When I played football at the University of Notre Dame and for the San Diego Chargers, broadcast television and radio were the primary ways fans enjoyed the game. There was no ESPN, no sports talk radio, the Internet was only known by DARPA scientists and social media didn’t exist.

Gosh, I sound pretty old. But in just 30 years the media and sports industries have been completely transformed by technology.  Today, fans are not only Tweeting about their favorite players and teams, but just last week at the Pro Bowl athletes were participating in the virtual conversation on the field at Twitter stations.

This week, IBM and the University of Southern California Annenberg Innovation Lab (AIL) are conducting an analysis of social media trends related to Super Bowl Quarterbacks Tom Brady and Eli Manning.  By analyzing hundreds of thousands of public tweets they’ll determine the fans’ sentimental favorite – the people’s champion if you will.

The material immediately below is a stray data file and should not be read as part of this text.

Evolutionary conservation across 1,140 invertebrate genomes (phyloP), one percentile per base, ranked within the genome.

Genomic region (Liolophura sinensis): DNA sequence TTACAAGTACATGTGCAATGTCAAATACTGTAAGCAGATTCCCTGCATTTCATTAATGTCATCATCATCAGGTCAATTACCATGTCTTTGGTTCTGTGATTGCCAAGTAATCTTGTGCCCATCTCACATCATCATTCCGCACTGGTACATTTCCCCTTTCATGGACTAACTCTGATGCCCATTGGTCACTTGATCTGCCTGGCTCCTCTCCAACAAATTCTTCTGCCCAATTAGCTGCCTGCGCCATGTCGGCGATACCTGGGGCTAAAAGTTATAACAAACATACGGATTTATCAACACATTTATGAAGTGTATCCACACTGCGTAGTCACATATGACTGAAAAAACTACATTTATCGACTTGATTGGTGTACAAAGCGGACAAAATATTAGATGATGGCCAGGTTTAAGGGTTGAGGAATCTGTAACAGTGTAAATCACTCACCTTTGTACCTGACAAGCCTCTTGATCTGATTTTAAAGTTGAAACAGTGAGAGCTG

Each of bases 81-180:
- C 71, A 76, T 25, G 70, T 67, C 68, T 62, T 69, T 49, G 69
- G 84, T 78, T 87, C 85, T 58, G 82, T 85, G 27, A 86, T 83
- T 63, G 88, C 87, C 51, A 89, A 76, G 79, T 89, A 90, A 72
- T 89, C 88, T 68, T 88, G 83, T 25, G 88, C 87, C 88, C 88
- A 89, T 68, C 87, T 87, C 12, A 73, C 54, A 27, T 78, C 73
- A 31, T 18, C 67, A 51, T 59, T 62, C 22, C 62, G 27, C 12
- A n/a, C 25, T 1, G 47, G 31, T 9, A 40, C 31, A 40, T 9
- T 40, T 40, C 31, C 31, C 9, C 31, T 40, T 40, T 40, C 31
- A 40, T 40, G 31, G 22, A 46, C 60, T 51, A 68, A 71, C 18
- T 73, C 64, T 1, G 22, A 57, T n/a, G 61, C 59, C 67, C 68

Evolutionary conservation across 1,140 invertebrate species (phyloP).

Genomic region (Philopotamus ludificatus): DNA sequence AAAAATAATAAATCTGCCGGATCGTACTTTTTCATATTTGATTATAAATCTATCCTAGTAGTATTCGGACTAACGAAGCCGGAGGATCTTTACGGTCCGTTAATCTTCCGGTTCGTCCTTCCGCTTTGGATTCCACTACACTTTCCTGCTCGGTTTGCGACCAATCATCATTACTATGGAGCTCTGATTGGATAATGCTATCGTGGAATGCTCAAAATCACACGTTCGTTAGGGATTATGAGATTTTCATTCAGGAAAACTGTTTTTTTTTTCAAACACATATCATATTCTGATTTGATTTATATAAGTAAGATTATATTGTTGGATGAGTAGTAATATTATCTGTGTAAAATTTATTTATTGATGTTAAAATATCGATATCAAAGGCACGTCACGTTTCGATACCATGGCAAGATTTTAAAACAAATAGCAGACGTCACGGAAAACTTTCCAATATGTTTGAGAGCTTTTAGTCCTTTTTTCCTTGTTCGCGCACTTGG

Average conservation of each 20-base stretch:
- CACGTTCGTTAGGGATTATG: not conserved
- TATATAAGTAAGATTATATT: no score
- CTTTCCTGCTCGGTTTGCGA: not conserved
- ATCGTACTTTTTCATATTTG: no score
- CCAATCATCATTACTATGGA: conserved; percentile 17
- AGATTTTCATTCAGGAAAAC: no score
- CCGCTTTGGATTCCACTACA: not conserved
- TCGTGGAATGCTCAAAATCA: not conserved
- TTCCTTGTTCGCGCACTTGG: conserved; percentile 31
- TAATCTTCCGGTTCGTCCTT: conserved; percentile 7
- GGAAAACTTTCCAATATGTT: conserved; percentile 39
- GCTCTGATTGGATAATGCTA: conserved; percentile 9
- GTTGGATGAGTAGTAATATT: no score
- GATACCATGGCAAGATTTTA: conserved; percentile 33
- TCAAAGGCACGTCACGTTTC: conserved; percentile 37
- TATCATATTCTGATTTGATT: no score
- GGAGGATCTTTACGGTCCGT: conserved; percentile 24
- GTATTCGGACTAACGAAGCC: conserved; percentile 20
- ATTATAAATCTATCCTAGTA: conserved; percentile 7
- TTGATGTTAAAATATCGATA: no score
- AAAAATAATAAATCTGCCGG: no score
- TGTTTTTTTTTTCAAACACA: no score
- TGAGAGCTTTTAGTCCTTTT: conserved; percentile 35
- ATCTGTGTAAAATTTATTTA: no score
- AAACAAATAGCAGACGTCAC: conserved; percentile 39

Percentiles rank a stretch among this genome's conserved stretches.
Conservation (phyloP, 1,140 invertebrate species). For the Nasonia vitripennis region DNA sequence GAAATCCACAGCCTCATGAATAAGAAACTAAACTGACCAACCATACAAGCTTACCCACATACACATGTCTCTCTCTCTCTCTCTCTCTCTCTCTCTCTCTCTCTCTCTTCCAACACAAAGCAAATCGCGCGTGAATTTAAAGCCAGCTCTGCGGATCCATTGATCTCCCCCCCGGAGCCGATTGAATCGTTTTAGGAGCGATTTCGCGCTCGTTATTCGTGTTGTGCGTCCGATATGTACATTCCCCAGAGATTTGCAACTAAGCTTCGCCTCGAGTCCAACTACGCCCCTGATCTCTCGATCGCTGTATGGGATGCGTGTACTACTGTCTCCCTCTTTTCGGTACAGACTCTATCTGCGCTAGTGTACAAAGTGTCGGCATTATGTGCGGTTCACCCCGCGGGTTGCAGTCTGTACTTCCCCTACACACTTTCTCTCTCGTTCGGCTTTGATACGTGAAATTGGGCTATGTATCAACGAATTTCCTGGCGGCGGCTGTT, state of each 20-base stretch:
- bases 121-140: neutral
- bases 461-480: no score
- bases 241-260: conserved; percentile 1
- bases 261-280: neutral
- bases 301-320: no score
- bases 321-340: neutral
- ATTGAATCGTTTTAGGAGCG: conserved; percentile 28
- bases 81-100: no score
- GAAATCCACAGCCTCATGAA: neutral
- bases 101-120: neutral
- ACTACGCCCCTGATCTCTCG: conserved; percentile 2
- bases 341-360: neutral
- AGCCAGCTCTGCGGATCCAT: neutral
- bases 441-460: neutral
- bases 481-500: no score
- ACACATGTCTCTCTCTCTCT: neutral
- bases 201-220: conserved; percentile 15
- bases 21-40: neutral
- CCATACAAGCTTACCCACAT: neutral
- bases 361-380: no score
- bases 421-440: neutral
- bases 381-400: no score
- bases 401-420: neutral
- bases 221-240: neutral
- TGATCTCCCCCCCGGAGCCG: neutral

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Social media provides local government with powerful and flexible tools to deliver information services through a variety of channels. Equally important, it provides unique tools for formulating policy and redefining the meaning of accountability as well.

Discovery techniques based on social media are already helping local authorities to shape the future and to define exactly what a smarter city should look like. Coventry in the UK’s West Midlands is a case in point. Continue Reading »